The UN Sustainable Development Goals and Private International Law

The United Nations has formulated and adopted 17 goals for sustainable development, encompassing aims ranging from the eradication of poverty to gender equality. While the goals and their implications have attracted significant attention in many academic – and legal – fields, they have thus far received little consideration in the arena of private law. The conference “The Private Side of Transforming the World – UN Sustainable Development Goals 2030 and the Role of Private International Law” will help to close this scholarly gap. The conference will take place from 9-11 September 2021 at the Max Planck Institute for Comparative and International Private Law.

UN Sustainable Development Goals

The 17 Sustainable Development Goals (SDGs) form the heart of the United Nations initiative titled “Transforming our world: the 2030 Agenda for Sustainable Development”. The Agenda covers all the nations of the world – being equally applicable in developing countries, developed countries and countries in transition – and it aims to serve as a shared blueprint for realizing global economic progress in a manner consistent with social justice and the world’s environmental limits. It was adopted on 25 September 2015 by the General Assembly of the United Nations and is to be implemented by 2030.

In many academic fields the SDGs have become a focal point for comprehensive thinking about the future of the world. In the legal arena, this holds true at least in the areas of public law including public international law. With regard to private law and private international law (PIL), by contrast, there has been less attention. Yet the Agenda 2030, with its 17 primary goals and 169 associated sub-goals, bears significantly on the fields of private law and PIL. For instance, under Goal 16.9 countries should “[b]y 2030, provide legal identity for all, including birth registration”, while pursuant to Goal 5.3 “all harmful practices, such as child, early and forced marriage” should be eliminated. These are merely two of many examples that fall directly in the field of PIL. Other goals envision fundamental changes in contract and tort law. Goal 16 calls for strong institutions and encourages international cooperation, thus, from a private international law perspective, drawing focus on institutions like the Hague Conference and treaties like the Hague Conventions.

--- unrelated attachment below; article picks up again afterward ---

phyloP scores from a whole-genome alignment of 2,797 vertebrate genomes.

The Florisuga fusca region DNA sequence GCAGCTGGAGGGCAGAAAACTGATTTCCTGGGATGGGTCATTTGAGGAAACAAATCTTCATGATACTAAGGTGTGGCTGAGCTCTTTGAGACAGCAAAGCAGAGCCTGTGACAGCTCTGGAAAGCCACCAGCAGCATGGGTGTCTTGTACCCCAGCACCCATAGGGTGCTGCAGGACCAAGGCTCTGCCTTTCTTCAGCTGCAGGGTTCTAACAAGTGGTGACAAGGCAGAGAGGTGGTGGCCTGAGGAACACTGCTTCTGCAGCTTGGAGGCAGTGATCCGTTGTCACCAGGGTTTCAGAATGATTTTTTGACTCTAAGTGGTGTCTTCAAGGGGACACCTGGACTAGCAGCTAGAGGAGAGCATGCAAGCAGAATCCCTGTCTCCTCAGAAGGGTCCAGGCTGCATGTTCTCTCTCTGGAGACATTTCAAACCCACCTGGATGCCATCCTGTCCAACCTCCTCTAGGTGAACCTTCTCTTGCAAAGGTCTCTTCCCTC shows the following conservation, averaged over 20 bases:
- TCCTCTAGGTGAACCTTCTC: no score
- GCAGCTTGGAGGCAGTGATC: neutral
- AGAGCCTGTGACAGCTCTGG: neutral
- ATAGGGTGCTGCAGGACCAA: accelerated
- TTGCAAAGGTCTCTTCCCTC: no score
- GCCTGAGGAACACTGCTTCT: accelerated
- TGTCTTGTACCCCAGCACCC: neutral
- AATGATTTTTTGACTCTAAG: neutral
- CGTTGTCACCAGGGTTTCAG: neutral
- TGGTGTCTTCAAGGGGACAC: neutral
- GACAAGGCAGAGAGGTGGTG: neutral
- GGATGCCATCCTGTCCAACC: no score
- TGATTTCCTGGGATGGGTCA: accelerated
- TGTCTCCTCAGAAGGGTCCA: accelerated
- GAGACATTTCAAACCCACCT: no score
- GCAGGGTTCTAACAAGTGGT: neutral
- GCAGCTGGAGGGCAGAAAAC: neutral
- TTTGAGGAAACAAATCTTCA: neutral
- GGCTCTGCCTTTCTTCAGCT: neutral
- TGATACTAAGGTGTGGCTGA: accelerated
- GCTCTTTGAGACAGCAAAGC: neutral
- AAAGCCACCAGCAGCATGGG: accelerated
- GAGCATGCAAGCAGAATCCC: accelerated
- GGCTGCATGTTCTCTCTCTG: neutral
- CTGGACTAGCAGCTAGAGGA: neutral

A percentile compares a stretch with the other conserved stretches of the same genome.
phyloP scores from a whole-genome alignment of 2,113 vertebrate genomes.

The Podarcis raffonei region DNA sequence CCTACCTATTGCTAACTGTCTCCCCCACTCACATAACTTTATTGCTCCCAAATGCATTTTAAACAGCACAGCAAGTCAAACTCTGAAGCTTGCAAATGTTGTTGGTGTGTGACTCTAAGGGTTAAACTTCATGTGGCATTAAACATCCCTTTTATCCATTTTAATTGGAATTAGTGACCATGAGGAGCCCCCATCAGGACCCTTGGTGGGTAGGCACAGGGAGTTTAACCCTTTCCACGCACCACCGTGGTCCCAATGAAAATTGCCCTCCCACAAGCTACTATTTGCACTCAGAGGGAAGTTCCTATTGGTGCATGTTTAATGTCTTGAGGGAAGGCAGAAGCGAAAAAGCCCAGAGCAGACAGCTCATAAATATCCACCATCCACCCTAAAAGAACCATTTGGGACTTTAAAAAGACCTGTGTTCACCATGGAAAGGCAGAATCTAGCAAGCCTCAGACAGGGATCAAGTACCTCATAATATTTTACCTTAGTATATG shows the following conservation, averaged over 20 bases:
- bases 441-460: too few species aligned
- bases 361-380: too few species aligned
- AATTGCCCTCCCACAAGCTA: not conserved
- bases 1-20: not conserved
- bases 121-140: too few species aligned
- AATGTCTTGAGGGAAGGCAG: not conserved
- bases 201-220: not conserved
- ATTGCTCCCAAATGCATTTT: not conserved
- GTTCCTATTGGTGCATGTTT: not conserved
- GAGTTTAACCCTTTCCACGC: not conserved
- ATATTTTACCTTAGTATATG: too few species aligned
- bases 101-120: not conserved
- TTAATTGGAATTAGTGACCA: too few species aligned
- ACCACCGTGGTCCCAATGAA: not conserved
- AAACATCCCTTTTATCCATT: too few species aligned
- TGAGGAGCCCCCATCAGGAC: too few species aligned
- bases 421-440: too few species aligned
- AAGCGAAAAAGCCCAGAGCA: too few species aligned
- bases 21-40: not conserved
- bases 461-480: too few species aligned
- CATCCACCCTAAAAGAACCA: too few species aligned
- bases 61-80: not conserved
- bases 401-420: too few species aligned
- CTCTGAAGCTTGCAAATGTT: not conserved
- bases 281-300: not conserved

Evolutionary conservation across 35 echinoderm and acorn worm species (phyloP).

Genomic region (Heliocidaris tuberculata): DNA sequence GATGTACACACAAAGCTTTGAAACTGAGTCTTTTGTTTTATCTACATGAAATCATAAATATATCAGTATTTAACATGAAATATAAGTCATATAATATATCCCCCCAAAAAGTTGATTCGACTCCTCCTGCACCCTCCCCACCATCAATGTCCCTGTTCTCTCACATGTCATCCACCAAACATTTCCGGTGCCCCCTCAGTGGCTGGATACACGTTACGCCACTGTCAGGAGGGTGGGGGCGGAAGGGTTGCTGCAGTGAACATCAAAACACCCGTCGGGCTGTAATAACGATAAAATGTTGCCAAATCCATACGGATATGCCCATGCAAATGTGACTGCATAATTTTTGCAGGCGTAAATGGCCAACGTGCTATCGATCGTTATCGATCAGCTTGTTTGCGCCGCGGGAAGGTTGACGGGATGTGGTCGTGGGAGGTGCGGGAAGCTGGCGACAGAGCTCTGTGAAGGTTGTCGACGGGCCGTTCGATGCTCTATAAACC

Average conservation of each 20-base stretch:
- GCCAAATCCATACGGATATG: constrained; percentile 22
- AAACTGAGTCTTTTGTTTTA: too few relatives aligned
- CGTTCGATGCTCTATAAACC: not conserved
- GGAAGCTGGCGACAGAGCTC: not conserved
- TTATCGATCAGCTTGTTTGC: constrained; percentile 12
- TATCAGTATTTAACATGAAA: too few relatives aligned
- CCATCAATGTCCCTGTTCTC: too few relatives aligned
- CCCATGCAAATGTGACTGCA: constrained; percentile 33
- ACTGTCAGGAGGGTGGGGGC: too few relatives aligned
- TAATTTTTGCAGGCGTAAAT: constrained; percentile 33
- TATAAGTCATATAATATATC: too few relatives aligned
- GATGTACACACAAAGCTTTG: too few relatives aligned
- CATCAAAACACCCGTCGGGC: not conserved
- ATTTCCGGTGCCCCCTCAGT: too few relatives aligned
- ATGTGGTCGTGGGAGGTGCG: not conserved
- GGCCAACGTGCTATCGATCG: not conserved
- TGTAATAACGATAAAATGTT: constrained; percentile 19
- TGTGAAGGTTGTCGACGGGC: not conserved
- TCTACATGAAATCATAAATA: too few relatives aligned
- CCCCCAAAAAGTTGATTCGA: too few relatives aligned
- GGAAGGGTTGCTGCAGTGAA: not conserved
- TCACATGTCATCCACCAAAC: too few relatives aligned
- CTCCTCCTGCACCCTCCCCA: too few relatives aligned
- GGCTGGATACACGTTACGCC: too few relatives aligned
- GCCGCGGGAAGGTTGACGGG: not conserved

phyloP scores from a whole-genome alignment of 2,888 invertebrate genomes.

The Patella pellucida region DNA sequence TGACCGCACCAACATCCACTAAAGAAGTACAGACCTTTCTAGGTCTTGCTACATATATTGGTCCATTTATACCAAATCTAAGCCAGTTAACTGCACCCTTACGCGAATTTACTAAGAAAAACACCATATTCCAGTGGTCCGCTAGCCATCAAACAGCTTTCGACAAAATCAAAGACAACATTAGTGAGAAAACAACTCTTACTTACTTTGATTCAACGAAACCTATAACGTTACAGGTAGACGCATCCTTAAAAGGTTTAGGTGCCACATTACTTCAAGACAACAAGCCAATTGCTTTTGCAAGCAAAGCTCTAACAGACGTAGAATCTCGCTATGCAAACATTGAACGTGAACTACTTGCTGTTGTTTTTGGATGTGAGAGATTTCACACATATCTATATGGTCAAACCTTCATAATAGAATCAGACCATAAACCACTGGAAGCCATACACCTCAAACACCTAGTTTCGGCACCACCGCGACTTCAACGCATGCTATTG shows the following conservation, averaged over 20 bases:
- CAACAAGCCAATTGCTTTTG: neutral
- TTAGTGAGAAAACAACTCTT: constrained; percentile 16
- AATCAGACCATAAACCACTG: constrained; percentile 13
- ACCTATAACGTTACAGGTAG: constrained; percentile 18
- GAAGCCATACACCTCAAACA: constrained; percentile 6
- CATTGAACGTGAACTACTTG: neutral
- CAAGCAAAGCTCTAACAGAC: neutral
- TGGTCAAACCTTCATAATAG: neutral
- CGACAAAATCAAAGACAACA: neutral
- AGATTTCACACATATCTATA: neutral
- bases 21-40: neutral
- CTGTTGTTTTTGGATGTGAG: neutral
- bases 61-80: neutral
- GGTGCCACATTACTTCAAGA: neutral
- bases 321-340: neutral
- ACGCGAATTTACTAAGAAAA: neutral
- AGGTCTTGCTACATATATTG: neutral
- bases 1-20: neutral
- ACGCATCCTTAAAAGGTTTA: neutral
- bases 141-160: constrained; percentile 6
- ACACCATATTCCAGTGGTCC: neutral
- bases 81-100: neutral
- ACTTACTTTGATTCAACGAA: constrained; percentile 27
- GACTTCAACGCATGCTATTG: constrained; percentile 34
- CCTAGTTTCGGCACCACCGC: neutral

The conference “The Private Side of Transforming the World – UN Sustainable Development Goals 2030 and the Role of Private International Law” aims to explore the relationships between SDGs and PIL and to raise an awareness of how PIL, with its methods and institutions, can make a significant contribution and help find answers to the greatest challenges of our time. The conference is being organized by Institute Director Ralf Michaels, Veronica Ruiz Abou-Nigm (University of Edinburgh) and Hans van Loon (Institut de Droit international).

Due to the current pandemic, it will take place from 9-11 September 2021 at the Max Planck Institute for Comparative and International Private Law.

In September of this year (2020), an online workshop open only to the conference participants will take place so as to allow for mutual exchange.

More information regarding the conference can be found here.

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